videoslimmer_ap  Video Slimmer ($3.99) – While there are many in this category, this one is worth the price. Shrinks most video files while keeping the quality. Simple editing tools include trim, merge multiple videos, rotate, customize. Great if you want to upload the video to a website or send by email. An absolute must-have for those who like to create video (eg. from camera, iMovie, ChatterPix, Tellagami, your fav app…)

app_voicerecordpro Voice Record Pro (free) – A professional voice recorder that saves in standard formats. Exports  to anywhere including camera library, YouTube (as a movie), Vimeo, blogs. This is a phenomenal app to support reading fluency self assessment or formative assessments or oral speech or think radio talkshow host or musical review. Export products to multiple locations to use in other software.

app_tellegamiedu Tellagami-Edu ($6.99) – Create a custom talking avatar to share story, lesson, teaching. Includes  backgrounds, draw your own or take a background picture. Products can be saved to the camera library. Great for oral language development and speeches, explaining processes (records up to 90 seconds). No in-app purchases needed. There is a free version that save 30 second videos. (Hint: use other apps to stitch the ‘shorts’ together.)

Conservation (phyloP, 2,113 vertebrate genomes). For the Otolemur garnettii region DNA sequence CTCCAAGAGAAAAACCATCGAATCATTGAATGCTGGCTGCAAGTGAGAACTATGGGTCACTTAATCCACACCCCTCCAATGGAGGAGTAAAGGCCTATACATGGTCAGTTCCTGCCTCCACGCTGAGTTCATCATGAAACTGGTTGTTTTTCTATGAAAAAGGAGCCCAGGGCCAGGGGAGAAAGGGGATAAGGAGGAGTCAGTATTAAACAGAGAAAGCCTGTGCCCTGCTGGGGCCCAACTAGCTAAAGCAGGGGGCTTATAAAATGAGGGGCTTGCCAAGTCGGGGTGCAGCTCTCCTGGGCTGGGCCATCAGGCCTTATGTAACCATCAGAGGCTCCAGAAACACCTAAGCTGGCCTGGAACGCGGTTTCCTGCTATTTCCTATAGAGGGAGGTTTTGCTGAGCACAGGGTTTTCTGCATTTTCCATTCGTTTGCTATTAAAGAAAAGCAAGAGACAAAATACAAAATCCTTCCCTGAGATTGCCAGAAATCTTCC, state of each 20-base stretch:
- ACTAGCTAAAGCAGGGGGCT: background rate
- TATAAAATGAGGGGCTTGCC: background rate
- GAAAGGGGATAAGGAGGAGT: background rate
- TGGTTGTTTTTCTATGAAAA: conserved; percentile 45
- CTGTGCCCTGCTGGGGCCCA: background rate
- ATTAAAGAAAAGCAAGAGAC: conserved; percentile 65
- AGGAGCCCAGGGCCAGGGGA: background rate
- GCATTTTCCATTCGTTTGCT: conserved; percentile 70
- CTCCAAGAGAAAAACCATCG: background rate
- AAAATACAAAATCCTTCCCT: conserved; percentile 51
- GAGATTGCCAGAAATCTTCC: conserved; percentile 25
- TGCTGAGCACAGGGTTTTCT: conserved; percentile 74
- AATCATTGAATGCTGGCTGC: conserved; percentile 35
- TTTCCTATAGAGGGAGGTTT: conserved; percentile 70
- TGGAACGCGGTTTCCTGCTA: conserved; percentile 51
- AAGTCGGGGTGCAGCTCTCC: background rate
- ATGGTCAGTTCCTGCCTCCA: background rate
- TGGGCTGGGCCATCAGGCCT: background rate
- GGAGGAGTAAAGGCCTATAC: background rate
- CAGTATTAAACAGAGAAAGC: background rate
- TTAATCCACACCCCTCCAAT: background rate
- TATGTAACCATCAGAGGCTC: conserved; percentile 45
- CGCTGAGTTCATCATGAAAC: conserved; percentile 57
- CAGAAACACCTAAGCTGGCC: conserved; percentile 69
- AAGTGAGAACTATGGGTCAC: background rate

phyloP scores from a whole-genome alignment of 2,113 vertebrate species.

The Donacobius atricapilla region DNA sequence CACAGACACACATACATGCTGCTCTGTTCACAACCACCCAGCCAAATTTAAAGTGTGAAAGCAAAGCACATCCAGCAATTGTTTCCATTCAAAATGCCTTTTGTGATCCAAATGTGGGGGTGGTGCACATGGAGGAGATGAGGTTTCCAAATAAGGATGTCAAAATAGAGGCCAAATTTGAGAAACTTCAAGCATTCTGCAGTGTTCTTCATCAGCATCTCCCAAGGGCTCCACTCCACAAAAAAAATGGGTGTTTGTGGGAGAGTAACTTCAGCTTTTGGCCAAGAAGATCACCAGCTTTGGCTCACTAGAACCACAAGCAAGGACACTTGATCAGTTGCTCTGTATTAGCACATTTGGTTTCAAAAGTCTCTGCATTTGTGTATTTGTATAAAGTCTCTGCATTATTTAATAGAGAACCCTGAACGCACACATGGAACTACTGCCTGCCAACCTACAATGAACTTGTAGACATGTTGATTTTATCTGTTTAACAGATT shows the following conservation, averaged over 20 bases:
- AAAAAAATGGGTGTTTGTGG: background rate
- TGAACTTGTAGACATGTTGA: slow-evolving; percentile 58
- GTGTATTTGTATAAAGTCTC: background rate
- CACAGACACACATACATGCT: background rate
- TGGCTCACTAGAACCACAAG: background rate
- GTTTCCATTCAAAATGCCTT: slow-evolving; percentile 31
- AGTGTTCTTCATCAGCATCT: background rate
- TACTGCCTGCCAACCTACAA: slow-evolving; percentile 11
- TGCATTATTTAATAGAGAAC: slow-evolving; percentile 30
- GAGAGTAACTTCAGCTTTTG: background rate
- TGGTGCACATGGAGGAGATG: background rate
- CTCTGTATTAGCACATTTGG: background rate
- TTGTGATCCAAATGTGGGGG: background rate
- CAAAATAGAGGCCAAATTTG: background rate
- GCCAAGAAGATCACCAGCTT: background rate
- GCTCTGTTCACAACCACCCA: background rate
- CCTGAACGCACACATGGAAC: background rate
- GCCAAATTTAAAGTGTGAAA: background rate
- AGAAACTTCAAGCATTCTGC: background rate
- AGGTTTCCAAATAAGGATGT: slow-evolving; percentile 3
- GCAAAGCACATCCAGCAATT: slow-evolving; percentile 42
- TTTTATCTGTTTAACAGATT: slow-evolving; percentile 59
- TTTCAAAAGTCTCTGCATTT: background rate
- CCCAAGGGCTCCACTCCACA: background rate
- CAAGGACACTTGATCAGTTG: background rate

app_chatterpix_kid ChatterPix Kid by Duck Duck Moose (free) – Take a photo of anything and make it talk. Teach a lesson, share a story,  sing a song, do a rap. You’re only limited by your imagination. Share it on our class blogs. Stitch a few videos together to make a longer video. Or keep to “shorts”. There’s something to be said for brevity in 30 seconds.

app_explaineverything Explain Everything 3.0 ($5.49) – screencasting and interactive whiteboard to annotate,  teach, narrate and animate. Exports to/from anywhere which makes this incredibly flexible. New feature – collaboration!!

app_bookcreator Book Creator ($6.99) – Create stunning ebooks that can be saved, uploaded, or saved as pdf.  Incorporate images, video, audio, music, text. Import your ChatterPix, Tellagami, or Explain Everything files. Turn the pages and see the magic unfold before you. A great tool for a portfolio-esk presentation.

piccollage_ap

Pic Collage (free) – Photo editor and collage creator with some template effects. Make your images sparkle with stickers and comicbook bubbles. Export to a blog or pop it into Book Creator to create an ebook – so many options to share your thinking. Merge this with an interactive image (eg. Thinglink) and you have an added layer of depth.